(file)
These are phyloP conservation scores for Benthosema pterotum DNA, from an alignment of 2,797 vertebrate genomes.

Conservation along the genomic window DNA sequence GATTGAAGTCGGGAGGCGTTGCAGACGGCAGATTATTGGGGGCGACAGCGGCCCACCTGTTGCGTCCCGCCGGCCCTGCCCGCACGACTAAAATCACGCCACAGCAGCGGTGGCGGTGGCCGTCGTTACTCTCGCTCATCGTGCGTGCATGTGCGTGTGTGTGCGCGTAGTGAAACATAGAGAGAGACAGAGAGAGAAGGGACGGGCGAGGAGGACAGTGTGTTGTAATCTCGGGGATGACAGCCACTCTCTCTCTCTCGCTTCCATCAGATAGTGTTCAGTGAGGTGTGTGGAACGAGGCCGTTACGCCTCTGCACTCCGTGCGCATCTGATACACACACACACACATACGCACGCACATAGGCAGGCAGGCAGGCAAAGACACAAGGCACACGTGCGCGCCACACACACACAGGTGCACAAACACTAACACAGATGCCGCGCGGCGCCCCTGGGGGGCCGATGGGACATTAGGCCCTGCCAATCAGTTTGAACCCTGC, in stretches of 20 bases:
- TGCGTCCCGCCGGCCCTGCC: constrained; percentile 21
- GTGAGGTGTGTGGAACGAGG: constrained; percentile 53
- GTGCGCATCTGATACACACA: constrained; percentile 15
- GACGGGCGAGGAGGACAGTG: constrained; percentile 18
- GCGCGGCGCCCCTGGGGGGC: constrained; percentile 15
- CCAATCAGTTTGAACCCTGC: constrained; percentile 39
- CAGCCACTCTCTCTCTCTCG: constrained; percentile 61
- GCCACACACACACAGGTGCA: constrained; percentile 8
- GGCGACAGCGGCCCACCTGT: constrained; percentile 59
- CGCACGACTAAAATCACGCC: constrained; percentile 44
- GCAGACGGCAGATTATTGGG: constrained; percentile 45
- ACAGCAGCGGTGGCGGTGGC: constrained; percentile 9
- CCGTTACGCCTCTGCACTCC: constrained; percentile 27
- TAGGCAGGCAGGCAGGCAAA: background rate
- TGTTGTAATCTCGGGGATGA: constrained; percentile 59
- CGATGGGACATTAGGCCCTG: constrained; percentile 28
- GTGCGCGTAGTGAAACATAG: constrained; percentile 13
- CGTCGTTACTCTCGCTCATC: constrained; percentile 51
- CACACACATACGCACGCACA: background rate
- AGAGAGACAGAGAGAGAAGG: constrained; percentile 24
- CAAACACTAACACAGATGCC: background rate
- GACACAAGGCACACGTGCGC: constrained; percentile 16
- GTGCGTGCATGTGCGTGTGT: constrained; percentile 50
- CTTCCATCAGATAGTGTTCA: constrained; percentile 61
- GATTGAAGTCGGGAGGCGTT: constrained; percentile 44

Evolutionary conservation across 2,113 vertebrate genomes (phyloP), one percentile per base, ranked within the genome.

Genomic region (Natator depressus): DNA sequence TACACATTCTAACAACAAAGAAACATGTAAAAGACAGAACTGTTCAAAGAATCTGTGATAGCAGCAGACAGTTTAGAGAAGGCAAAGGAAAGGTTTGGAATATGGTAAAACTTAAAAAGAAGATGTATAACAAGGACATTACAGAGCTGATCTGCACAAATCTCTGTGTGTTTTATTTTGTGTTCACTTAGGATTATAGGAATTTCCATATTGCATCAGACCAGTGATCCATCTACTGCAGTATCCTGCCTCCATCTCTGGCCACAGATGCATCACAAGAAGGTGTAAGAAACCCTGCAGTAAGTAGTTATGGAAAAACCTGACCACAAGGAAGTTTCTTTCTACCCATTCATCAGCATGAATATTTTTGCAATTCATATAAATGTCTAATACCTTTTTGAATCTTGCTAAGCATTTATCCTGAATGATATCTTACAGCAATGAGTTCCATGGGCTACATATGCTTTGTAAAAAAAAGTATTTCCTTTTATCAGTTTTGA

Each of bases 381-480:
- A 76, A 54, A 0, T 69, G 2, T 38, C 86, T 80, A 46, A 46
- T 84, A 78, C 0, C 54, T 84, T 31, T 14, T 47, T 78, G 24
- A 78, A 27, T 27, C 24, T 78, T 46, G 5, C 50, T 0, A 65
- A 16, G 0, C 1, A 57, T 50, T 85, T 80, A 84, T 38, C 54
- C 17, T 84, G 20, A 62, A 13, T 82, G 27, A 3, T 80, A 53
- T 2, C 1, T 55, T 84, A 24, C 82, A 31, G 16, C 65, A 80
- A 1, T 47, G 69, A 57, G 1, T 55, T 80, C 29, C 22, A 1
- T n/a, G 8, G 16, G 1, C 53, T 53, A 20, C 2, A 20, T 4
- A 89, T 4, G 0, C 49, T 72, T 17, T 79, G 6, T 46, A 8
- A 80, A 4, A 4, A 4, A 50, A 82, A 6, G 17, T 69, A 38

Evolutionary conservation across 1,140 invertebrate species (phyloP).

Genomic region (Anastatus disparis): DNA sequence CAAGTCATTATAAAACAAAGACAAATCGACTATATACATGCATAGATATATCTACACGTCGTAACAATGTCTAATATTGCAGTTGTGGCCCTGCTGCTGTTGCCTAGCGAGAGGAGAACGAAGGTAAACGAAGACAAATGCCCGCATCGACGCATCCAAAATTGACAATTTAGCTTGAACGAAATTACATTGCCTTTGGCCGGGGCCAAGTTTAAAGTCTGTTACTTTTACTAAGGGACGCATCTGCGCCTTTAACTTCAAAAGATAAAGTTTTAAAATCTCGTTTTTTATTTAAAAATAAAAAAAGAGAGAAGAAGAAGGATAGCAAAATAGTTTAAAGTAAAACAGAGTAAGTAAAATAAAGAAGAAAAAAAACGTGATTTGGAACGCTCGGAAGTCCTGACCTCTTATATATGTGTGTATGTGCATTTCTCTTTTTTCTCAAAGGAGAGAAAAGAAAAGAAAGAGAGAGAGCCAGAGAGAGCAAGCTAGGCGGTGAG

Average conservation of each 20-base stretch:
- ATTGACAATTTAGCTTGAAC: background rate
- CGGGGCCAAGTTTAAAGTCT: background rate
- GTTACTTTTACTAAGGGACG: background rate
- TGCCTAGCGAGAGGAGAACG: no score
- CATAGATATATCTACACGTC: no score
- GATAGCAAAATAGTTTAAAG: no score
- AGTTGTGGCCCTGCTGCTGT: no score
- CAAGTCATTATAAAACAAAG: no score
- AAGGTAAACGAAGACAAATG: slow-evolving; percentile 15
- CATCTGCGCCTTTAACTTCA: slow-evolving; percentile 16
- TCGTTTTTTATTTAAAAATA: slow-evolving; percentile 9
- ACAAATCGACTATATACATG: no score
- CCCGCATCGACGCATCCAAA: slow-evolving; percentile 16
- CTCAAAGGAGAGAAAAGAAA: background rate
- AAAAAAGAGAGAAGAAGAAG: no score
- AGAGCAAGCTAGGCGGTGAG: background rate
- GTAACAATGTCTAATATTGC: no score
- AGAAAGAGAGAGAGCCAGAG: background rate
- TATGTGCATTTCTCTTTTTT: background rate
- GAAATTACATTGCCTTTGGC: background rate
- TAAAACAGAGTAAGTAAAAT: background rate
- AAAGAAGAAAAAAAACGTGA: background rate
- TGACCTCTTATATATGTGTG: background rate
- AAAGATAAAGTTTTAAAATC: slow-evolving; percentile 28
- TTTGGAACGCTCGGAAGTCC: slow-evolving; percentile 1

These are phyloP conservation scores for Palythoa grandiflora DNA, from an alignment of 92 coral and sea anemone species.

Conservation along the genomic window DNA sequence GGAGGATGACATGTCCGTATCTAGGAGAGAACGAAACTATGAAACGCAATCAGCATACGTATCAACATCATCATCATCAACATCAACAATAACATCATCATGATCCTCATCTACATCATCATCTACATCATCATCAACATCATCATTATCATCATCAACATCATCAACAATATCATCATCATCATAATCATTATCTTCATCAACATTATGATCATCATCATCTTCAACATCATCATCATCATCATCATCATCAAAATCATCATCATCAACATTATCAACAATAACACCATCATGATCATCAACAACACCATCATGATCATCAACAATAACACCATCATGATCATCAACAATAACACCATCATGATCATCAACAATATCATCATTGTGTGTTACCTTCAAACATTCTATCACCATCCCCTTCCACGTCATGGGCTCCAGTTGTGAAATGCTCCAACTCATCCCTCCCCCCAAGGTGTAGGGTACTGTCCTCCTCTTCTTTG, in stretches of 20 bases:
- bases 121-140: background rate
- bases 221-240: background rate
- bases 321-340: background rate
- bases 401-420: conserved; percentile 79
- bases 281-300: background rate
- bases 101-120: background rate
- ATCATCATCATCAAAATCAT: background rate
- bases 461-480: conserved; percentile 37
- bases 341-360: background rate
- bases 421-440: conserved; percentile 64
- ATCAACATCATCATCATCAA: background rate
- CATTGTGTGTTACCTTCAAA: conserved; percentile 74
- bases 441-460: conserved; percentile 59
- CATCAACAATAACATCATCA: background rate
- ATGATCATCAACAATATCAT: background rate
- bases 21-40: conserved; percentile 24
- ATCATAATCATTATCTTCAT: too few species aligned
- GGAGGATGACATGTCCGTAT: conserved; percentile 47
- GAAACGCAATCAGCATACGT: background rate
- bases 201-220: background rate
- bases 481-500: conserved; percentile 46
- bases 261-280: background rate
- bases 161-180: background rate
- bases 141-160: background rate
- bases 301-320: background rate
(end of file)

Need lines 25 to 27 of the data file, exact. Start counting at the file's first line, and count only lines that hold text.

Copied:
- GTGCGTGCATGTGCGTGTGT: constrained; percentile 50
- CTTCCATCAGATAGTGTTCA: constrained; percentile 61
- GATTGAAGTCGGGAGGCGTT: constrained; percentile 44